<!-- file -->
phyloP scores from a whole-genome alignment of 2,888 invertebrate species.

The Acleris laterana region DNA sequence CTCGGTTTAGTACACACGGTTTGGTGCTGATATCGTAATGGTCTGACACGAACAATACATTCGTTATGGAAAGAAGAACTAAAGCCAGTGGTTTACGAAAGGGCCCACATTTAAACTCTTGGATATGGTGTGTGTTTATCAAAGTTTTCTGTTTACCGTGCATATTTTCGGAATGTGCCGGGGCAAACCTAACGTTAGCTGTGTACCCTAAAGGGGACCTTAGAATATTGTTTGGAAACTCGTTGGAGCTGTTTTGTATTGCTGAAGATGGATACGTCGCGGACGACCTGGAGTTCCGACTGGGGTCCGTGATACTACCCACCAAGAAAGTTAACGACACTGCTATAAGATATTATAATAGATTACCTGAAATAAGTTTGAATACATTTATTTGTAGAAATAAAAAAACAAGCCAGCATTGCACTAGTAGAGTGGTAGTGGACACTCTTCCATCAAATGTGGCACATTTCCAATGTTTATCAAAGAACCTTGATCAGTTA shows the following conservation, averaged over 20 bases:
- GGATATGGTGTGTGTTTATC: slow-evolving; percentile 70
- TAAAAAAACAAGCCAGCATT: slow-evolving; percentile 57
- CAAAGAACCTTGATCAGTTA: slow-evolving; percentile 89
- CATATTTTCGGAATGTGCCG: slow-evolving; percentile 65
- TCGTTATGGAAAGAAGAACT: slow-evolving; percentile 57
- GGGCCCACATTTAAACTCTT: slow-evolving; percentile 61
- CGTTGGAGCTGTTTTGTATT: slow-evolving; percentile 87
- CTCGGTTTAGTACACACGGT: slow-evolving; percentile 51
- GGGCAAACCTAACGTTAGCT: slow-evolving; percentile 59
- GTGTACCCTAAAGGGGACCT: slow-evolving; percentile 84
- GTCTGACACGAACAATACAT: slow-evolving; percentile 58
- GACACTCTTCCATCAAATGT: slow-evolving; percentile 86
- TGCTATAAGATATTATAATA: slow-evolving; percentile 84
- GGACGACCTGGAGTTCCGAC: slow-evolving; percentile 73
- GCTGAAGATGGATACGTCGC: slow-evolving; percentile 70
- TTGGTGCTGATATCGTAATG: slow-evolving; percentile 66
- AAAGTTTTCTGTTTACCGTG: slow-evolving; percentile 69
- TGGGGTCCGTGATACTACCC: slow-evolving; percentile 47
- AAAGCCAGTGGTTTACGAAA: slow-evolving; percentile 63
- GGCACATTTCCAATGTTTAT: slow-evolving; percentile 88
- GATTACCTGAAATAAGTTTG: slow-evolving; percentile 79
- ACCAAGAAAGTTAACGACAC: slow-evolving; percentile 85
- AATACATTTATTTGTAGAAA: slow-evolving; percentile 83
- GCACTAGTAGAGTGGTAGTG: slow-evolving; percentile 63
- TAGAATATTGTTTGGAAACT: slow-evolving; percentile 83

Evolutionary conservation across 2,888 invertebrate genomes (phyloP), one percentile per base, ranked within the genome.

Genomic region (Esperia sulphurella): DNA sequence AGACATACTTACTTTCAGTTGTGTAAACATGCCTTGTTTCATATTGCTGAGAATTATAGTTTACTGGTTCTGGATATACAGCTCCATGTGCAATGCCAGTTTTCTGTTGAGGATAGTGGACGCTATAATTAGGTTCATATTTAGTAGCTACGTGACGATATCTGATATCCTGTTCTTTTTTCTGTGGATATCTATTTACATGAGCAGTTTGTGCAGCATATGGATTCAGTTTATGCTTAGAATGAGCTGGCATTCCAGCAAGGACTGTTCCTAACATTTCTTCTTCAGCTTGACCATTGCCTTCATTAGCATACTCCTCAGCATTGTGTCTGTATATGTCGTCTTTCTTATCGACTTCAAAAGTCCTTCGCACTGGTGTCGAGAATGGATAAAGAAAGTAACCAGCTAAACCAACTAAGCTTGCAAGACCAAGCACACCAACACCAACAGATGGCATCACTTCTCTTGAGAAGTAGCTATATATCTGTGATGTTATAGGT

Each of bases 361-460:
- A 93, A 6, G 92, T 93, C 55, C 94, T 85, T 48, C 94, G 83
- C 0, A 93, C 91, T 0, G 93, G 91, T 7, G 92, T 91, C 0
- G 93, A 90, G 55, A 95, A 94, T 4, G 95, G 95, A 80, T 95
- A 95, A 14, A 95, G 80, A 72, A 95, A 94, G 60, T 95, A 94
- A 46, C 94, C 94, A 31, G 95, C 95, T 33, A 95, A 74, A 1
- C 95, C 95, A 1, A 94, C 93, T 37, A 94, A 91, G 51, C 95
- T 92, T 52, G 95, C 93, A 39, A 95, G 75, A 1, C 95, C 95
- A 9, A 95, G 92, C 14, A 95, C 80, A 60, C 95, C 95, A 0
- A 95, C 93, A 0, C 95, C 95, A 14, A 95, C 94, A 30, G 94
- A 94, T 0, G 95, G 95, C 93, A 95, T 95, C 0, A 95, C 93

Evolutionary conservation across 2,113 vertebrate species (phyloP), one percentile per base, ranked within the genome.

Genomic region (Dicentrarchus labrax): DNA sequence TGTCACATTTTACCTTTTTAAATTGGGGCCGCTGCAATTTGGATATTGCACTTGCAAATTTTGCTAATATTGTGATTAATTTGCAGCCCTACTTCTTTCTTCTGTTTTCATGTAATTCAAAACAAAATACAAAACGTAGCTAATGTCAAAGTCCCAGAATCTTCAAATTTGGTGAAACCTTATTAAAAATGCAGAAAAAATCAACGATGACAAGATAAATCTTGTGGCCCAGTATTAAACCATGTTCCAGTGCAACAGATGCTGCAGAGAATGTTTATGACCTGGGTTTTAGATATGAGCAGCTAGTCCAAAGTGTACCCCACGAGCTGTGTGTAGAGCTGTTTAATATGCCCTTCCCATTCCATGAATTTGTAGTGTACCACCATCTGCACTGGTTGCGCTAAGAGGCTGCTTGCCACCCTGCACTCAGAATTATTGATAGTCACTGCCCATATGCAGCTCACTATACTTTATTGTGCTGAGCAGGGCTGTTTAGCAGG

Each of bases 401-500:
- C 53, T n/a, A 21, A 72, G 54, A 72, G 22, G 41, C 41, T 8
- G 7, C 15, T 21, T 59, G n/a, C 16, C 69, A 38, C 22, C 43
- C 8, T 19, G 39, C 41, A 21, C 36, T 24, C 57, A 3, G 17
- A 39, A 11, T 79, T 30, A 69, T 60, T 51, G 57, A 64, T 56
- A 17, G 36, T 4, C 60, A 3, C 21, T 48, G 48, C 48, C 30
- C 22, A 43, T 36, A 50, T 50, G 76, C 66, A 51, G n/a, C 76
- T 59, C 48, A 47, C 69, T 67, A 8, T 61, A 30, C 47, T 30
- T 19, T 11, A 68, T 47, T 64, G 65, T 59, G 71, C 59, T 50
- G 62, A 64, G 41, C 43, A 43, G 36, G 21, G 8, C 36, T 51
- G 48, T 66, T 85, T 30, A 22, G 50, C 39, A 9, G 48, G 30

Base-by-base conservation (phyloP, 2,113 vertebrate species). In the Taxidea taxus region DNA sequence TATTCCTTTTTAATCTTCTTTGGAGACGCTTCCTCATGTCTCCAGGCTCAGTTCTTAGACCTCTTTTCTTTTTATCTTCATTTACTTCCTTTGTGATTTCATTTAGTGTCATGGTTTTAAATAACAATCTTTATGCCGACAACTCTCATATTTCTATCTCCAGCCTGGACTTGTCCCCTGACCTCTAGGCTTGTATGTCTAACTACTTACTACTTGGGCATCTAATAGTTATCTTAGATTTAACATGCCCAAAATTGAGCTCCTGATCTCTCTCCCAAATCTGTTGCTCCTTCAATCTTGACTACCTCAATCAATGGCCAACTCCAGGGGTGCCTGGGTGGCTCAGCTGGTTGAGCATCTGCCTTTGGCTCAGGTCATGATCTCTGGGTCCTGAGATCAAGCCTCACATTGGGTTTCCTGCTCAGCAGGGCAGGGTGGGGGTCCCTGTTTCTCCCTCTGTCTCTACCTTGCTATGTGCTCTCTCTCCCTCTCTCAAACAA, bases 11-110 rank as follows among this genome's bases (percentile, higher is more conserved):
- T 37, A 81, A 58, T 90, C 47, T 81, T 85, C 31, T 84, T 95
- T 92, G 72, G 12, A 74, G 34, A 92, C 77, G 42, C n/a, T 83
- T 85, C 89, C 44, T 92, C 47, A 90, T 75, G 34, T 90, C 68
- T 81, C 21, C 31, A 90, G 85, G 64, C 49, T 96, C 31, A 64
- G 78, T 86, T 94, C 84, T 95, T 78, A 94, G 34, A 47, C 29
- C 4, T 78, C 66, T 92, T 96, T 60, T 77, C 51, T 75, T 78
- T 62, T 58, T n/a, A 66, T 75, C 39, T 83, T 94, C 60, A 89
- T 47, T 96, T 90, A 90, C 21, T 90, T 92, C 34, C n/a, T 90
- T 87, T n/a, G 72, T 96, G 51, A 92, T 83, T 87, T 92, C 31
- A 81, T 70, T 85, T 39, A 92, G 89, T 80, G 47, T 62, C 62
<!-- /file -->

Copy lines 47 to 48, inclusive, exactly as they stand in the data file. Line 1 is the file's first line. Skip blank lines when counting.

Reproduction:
- A 39, A 11, T 79, T 30, A 69, T 60, T 51, G 57, A 64, T 56
- A 17, G 36, T 4, C 60, A 3, C 21, T 48, G 48, C 48, C 30